Recent scholarship has forged exciting connections across legal geography and political ecology, examining for instance how ecological processes are key to understanding how law and place co-constitute one another. In this presentation, we focus on an understudied aspect of these relations – the concept of jurisdiction – to build a political ecology of jurisdiction. We understand jurisdiction as the power to make decisions over defined spaces and more broadly the space of legal power. We draw from this and our work on rhino protection in Southern Africa, Tribal and state buffalo conservation in North America, and tuna and turtle management in the oceans to advance this new line of study. We ground this by examining:
- how ecological processes and more-than-human actors disrupt, complicate and embody jurisdiction, especially as they refuse jurisdictional confinement
- how mobile more-than-human actors (and efforts to protect and surveille them) embody legal protections/exclusions that change from one jurisdiction to the next
- how the fragmentation of authority and decision-making capacity into discrete jurisdictional units interacts with and disrupts ecological processes, and related implications for ecological restoration and Indigenous-led involvement
- how more-than-human actors and ecological processes are strategically deployed to challenge spatial-political fragmentation including across international borders
We build from here to suggest that geographic scholarship should elevate jurisdiction in its spatial analyses. We also invite audience participation to think through what a political ecology of jurisdiction might entail and what is at stake in its formation.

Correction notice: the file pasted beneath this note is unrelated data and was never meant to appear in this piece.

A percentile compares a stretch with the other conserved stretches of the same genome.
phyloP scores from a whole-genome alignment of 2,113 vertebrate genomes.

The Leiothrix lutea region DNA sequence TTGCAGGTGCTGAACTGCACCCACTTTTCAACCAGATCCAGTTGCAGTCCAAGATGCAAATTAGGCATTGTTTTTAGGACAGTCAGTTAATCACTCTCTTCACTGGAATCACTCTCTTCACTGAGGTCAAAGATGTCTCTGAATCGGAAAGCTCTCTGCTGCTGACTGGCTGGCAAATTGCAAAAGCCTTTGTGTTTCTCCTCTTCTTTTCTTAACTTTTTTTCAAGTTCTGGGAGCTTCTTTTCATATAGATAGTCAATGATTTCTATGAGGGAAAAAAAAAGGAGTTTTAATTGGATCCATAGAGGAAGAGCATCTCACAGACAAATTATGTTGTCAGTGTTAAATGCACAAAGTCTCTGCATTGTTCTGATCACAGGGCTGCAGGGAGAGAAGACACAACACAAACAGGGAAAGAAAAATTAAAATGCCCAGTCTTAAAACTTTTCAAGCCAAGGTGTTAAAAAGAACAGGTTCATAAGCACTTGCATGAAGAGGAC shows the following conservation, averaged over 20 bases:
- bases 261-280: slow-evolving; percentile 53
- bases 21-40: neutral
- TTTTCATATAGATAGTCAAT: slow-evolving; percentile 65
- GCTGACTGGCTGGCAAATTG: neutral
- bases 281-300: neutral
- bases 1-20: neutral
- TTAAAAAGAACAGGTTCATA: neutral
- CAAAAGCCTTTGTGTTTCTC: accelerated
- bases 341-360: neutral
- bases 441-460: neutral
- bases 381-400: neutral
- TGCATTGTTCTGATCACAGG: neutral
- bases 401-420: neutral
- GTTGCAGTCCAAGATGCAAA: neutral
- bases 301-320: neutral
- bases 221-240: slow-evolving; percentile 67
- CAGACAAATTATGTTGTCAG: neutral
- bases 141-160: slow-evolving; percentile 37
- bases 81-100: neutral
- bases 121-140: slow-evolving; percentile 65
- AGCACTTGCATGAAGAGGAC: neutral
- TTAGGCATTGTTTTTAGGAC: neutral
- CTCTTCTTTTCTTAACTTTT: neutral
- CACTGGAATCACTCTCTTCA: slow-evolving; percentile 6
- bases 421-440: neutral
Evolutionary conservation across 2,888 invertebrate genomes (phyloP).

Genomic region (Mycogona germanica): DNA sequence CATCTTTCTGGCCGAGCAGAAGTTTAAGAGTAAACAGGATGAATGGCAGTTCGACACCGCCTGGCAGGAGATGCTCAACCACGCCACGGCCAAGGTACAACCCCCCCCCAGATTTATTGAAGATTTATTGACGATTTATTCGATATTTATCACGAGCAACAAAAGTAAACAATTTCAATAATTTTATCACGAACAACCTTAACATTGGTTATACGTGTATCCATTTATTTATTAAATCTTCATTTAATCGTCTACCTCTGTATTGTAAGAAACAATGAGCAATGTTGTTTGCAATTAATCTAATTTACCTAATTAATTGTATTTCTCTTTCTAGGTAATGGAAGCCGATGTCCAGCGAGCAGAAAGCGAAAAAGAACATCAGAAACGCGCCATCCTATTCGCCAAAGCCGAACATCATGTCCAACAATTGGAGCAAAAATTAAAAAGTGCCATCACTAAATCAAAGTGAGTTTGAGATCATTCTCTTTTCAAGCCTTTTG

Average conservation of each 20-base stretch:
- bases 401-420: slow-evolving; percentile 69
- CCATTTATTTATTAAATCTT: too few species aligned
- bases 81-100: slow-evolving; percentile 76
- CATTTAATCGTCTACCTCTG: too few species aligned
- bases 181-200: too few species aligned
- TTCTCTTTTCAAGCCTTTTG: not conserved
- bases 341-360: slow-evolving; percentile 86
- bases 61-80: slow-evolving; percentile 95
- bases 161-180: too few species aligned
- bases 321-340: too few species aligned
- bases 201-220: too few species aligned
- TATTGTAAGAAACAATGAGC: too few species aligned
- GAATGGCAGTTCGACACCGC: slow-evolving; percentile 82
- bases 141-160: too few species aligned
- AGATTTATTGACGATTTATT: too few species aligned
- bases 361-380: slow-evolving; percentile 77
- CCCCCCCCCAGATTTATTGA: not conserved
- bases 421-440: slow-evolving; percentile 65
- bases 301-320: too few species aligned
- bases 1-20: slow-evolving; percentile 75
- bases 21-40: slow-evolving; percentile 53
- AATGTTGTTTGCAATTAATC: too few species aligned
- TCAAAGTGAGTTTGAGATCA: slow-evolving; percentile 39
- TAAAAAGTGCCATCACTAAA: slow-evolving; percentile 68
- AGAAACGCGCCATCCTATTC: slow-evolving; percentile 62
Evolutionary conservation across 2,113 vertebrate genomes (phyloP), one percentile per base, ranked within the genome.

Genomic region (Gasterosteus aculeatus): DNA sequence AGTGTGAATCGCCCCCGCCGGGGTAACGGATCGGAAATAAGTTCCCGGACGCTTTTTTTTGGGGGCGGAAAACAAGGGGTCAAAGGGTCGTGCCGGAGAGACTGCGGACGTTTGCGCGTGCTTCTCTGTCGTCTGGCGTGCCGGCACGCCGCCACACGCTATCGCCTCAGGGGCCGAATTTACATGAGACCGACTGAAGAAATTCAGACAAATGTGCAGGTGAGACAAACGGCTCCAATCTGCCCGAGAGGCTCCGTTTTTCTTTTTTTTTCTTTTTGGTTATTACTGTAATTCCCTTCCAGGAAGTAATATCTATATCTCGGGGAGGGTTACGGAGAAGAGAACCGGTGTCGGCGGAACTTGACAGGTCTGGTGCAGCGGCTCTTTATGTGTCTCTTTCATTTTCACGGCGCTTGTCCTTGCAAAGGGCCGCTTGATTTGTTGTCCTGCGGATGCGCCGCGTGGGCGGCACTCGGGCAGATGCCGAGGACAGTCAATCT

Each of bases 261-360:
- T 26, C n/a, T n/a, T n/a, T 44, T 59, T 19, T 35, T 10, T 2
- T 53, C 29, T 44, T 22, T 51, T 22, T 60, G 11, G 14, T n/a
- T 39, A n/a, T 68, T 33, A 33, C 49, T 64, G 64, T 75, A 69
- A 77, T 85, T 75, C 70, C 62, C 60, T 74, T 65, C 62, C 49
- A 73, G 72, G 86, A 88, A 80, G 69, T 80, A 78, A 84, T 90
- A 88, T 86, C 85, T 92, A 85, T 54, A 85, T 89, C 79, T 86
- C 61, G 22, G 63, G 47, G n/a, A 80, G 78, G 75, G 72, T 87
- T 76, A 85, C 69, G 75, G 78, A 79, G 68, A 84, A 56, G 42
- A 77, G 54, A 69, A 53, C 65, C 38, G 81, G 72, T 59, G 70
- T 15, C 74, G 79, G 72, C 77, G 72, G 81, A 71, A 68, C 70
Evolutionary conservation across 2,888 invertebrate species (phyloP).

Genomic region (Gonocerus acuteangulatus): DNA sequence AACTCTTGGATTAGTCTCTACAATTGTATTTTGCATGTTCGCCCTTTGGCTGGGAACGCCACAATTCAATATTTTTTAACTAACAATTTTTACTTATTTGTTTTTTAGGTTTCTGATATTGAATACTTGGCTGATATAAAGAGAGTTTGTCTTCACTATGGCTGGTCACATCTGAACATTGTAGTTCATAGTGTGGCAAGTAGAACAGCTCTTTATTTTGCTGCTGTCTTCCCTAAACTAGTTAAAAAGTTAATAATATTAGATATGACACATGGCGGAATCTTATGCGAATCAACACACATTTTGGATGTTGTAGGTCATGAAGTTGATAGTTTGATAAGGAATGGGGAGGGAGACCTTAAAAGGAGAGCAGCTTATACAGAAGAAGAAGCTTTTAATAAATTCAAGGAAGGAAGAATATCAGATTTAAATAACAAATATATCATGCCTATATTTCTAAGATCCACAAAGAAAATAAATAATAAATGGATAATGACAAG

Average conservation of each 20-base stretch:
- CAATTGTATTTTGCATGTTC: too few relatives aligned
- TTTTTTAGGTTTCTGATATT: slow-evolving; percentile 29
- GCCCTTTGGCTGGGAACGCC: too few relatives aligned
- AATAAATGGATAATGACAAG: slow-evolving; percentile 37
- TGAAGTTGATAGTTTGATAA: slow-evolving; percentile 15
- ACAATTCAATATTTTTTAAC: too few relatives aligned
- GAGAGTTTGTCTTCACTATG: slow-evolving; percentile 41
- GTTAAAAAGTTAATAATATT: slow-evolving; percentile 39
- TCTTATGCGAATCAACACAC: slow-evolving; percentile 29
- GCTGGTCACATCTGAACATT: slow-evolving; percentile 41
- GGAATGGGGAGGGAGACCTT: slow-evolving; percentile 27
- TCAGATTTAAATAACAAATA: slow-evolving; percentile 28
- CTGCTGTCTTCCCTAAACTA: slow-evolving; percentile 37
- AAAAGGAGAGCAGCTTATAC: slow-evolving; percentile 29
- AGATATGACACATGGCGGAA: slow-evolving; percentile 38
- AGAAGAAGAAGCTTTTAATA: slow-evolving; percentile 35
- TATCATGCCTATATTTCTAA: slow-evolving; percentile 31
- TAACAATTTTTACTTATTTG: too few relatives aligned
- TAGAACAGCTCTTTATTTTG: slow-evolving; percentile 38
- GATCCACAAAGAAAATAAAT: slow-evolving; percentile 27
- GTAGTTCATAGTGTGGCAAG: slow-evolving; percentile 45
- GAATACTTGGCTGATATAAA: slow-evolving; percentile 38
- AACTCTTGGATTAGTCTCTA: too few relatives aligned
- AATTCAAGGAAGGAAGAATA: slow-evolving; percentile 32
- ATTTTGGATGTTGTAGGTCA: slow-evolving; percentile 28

Libby Lunstrum is a Professor of Environmental Studies and the Research Director of Boise State University’s School of Public Service. A Geographer and Political Ecologist by training, her work examines the human dimensions of biodiversity conservation including the illegal wildlife trade, green militarization, the impact of conservation on local and Indigenous communities, and Indigenous-led conservation. She has conducted extensive work across the Mozambique-South Africa borderlands. Her current research supports Blackfoot-led buffalo restoration across the US-Canada border in Blackfoot Territory and post-war ecological restoration in Mozambique’s Gorongosa National Park.
Elizabeth Havice is Bowman and Gordan Gray Distinguished Professor of Geography at the University of North Carolina at Chapel Hill. She uses the lens of governance to explore distributional outcomes in marine spaces, food systems, and global value chains. She is a cofounder of the Digital Oceans Governance Lab that explores intersections of data technologies and oceans governance and has recently co-edited the Routledge Handbook of Critical Resource Geography. In addition to academic research and teaching, she works in advisory roles for Pacific Island country governments and other not-for-profit groups interested in marine resources, value chain analysis, and economy–environment intersections more broadly.